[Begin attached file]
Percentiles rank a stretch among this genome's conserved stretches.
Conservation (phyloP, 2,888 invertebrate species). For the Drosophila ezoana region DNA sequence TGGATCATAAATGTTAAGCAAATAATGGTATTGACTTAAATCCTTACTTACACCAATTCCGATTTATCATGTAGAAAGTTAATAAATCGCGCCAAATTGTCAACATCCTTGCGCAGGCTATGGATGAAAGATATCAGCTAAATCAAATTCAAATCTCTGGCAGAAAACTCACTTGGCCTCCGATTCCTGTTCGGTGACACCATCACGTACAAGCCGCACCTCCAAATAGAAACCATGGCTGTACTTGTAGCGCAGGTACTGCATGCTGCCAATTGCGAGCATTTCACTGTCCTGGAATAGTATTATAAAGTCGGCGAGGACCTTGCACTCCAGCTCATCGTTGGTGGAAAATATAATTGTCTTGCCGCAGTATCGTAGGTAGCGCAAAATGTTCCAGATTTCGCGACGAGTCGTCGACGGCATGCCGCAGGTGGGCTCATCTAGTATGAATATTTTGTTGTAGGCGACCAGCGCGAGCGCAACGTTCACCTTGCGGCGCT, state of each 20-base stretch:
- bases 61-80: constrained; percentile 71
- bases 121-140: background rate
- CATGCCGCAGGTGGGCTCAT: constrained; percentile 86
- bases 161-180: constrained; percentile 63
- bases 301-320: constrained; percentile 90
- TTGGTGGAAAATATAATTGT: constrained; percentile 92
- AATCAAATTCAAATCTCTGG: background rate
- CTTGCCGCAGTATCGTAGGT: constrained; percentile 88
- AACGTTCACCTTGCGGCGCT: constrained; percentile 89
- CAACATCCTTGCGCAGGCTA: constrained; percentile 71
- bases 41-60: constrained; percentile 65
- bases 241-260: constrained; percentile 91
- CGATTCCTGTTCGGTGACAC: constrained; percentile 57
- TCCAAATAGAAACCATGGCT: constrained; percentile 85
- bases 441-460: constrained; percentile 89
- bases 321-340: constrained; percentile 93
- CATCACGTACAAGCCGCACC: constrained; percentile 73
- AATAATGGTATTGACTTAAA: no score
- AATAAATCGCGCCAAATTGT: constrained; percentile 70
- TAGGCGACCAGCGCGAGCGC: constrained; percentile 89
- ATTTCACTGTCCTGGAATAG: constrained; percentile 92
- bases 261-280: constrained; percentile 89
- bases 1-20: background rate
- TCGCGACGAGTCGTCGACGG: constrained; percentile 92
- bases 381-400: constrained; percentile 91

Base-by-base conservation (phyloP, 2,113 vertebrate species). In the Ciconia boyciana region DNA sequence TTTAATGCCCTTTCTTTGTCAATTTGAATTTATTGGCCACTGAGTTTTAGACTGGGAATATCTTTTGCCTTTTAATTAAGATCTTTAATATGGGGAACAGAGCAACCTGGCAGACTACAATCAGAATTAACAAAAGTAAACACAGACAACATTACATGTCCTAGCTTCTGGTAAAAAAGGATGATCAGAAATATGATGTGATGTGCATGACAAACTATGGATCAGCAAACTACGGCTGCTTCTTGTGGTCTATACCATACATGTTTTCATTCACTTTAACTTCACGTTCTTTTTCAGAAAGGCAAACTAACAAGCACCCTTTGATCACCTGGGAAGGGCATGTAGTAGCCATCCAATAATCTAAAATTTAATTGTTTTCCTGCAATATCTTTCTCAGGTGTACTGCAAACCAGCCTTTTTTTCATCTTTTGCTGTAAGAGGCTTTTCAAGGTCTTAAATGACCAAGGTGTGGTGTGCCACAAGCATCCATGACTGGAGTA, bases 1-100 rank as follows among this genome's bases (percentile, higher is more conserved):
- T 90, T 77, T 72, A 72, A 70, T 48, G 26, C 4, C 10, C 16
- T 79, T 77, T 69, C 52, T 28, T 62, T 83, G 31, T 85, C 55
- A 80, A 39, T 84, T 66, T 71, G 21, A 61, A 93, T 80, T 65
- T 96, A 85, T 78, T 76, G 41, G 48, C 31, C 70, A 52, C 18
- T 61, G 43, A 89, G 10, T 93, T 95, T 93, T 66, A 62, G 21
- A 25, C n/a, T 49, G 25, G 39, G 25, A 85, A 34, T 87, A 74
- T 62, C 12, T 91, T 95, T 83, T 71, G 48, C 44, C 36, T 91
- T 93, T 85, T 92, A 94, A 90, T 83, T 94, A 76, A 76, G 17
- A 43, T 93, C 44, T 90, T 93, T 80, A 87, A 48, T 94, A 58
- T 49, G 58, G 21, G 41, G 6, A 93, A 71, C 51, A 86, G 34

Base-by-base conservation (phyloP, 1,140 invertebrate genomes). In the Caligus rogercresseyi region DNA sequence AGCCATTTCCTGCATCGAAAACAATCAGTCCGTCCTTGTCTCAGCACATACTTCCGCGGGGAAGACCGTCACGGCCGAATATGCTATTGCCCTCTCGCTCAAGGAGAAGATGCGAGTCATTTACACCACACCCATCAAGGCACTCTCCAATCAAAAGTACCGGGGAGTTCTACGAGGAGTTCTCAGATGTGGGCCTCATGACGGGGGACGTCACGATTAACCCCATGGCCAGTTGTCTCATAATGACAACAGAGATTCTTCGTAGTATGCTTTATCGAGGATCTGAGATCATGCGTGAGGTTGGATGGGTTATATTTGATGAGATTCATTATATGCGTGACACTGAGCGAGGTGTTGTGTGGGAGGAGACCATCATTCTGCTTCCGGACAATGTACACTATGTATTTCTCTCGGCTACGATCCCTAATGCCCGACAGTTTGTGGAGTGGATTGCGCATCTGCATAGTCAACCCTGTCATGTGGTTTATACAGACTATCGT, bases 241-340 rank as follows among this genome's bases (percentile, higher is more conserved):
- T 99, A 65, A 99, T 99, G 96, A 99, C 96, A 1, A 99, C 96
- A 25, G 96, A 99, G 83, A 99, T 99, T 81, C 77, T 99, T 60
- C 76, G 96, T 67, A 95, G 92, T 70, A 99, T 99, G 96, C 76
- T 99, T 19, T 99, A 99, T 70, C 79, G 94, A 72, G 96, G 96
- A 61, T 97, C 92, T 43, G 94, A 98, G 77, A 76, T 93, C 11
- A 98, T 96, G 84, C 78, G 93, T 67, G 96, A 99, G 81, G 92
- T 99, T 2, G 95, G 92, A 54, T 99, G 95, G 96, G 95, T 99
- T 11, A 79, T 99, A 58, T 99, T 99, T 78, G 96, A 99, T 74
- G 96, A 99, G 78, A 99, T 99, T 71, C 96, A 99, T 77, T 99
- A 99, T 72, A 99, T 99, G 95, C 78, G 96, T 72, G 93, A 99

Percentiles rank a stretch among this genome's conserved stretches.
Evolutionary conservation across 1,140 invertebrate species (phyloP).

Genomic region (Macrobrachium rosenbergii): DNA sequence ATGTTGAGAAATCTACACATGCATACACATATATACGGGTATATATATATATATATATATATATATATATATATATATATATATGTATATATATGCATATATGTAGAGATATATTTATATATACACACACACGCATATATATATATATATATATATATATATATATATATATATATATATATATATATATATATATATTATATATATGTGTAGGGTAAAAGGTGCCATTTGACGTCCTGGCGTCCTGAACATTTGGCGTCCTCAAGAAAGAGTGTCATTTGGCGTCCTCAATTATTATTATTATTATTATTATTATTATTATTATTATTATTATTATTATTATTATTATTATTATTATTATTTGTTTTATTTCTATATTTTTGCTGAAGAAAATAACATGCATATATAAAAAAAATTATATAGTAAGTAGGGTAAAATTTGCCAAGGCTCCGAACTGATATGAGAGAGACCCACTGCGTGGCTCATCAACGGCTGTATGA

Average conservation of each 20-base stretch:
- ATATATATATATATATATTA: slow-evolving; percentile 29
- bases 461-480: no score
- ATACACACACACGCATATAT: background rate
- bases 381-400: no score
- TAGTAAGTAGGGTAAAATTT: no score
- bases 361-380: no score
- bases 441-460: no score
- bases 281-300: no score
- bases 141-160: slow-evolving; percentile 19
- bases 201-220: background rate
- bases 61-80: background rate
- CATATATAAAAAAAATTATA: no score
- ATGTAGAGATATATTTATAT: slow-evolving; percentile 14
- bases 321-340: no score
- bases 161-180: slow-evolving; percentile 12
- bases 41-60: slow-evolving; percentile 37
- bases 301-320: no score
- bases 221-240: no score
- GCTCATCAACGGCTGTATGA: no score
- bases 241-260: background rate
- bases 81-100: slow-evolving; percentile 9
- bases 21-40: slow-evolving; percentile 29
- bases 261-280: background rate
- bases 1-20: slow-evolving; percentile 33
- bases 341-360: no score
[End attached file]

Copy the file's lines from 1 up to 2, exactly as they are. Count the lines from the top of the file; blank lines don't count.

Percentiles rank a stretch among this genome's conserved stretches.
Conservation (phyloP, 2,888 invertebrate species). For the Drosophila ezoana region DNA sequence TGGATCATAAATGTTAAGCAAATAATGGTATTGACTTAAATCCTTACTTACACCAATTCCGATTTATCATGTAGAAAGTTAATAAATCGCGCCAAATTGTCAACATCCTTGCGCAGGCTATGGATGAAAGATATCAGCTAAATCAAATTCAAATCTCTGGCAGAAAACTCACTTGGCCTCCGATTCCTGTTCGGTGACACCATCACGTACAAGCCGCACCTCCAAATAGAAACCATGGCTGTACTTGTAGCGCAGGTACTGCATGCTGCCAATTGCGAGCATTTCACTGTCCTGGAATAGTATTATAAAGTCGGCGAGGACCTTGCACTCCAGCTCATCGTTGGTGGAAAATATAATTGTCTTGCCGCAGTATCGTAGGTAGCGCAAAATGTTCCAGATTTCGCGACGAGTCGTCGACGGCATGCCGCAGGTGGGCTCATCTAGTATGAATATTTTGTTGTAGGCGACCAGCGCGAGCGCAACGTTCACCTTGCGGCGCT, state of each 20-base stretch: